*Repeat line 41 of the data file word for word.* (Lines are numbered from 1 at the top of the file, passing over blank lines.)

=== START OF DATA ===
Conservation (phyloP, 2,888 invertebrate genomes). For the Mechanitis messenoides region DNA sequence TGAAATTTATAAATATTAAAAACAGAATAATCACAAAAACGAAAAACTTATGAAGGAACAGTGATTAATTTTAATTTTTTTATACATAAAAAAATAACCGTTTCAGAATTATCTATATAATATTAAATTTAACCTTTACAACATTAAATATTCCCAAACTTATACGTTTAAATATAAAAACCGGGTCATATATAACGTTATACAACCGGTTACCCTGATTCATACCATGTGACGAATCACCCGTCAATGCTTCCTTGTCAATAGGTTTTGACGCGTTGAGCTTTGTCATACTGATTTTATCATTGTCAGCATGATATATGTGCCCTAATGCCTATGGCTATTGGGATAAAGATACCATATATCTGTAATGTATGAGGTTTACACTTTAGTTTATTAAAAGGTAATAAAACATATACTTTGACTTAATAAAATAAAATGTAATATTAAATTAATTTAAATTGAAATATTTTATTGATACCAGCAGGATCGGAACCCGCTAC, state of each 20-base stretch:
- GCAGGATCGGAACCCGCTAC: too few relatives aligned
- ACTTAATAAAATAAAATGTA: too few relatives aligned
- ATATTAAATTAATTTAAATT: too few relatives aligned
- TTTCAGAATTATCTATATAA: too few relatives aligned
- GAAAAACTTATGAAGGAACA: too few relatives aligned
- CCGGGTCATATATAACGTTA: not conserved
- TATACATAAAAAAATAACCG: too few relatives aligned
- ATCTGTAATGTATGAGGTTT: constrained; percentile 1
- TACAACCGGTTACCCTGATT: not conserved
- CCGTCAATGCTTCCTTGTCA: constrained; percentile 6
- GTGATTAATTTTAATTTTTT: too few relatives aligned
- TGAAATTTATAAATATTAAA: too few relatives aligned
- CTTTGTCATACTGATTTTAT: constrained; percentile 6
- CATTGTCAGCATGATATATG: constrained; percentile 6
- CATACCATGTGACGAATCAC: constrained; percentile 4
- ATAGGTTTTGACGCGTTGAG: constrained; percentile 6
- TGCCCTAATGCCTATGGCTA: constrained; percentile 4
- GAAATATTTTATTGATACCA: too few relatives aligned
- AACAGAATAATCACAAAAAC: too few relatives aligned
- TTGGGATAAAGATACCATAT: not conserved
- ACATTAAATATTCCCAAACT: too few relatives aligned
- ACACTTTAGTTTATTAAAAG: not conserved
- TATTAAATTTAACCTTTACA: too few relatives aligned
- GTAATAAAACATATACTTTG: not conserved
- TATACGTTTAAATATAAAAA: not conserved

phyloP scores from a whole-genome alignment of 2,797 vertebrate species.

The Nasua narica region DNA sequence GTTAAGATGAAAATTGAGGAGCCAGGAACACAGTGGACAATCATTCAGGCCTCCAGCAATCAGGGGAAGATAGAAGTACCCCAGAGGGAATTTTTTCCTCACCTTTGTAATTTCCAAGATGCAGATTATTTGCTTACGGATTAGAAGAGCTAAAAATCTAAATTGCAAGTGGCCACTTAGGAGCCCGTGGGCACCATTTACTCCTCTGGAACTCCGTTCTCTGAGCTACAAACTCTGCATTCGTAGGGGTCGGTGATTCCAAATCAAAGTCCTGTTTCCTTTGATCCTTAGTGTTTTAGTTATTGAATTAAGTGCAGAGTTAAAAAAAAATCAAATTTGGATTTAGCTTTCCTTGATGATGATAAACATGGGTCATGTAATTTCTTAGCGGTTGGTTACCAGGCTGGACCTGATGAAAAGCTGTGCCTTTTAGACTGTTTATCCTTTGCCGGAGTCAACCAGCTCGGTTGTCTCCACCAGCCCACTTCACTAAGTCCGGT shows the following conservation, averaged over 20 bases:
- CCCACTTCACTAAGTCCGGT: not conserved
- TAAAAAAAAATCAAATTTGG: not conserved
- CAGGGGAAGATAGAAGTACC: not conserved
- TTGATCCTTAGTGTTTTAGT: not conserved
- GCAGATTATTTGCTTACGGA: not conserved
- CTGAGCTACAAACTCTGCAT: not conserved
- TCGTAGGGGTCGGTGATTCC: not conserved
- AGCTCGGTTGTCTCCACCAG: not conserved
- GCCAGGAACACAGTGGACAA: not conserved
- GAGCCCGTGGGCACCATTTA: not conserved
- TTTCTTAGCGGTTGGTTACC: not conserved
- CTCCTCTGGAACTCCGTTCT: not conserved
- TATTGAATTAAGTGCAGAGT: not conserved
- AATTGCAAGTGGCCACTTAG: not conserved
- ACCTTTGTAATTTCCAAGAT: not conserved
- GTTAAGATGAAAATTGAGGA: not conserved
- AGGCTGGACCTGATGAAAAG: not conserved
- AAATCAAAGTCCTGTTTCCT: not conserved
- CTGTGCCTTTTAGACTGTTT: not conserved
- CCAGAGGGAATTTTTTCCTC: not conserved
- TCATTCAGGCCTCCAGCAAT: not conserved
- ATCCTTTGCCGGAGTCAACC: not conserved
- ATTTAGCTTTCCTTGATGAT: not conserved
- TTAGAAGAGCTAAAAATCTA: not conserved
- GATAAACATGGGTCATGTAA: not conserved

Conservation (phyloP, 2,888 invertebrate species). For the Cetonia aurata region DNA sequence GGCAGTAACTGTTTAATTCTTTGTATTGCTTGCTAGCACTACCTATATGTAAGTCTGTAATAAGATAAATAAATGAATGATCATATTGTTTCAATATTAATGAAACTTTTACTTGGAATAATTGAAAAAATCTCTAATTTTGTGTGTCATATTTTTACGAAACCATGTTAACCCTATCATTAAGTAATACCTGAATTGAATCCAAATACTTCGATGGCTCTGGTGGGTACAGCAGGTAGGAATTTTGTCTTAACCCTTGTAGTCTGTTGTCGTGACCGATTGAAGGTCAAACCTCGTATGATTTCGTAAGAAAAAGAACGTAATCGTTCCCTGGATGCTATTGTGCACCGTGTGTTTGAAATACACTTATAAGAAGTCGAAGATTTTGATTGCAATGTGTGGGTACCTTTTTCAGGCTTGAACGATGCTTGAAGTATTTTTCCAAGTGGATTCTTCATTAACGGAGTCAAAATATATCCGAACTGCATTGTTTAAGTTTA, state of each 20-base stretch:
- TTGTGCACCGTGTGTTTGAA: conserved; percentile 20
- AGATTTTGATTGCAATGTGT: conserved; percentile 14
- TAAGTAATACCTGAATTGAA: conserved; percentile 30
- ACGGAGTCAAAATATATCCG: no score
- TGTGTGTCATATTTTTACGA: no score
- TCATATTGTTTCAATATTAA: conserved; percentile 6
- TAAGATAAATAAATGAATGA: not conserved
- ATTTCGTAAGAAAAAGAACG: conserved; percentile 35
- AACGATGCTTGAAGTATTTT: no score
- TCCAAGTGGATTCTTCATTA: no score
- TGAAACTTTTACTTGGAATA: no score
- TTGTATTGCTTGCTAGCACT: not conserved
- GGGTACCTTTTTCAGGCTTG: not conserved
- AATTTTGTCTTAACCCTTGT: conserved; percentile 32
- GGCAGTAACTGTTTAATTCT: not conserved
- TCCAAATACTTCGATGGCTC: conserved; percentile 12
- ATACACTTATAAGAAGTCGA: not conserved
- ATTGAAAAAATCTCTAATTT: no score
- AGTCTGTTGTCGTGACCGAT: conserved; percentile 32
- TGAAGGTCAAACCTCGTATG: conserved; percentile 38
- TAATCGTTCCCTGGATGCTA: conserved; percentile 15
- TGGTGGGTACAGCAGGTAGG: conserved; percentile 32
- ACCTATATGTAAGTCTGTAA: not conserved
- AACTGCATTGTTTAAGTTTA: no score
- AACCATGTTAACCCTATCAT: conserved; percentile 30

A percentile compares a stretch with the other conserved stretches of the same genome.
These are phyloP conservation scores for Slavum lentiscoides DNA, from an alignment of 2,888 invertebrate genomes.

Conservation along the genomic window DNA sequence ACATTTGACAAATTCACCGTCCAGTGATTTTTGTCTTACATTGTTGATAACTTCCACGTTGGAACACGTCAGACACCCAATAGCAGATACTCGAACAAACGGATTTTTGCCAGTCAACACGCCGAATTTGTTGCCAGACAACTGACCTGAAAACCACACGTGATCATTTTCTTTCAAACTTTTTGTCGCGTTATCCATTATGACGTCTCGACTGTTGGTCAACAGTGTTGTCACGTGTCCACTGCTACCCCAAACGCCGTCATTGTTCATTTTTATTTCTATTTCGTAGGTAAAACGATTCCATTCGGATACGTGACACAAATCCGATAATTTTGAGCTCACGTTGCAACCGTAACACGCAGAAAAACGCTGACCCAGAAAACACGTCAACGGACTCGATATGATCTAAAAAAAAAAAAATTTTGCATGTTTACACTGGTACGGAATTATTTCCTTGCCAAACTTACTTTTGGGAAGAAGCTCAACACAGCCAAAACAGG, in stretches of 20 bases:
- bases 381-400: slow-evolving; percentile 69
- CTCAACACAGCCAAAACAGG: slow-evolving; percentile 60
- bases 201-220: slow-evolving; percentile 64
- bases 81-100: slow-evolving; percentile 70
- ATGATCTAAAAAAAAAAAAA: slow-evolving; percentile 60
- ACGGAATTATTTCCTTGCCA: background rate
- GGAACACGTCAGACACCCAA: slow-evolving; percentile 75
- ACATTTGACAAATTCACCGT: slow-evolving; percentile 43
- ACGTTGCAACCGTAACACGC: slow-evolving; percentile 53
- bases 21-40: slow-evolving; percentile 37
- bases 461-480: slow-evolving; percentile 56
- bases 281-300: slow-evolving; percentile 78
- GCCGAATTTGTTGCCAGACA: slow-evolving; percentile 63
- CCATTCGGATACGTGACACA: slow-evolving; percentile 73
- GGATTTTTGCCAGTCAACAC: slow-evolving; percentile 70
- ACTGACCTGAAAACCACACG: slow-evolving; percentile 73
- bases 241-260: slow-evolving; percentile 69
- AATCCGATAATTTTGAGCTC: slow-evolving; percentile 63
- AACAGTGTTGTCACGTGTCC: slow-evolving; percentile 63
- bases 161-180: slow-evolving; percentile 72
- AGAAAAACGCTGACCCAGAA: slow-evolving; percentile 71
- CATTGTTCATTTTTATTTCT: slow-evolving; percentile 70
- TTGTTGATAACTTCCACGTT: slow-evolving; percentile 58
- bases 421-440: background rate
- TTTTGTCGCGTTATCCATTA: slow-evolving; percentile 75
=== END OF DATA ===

- TATTGAATTAAGTGCAGAGT: not conserved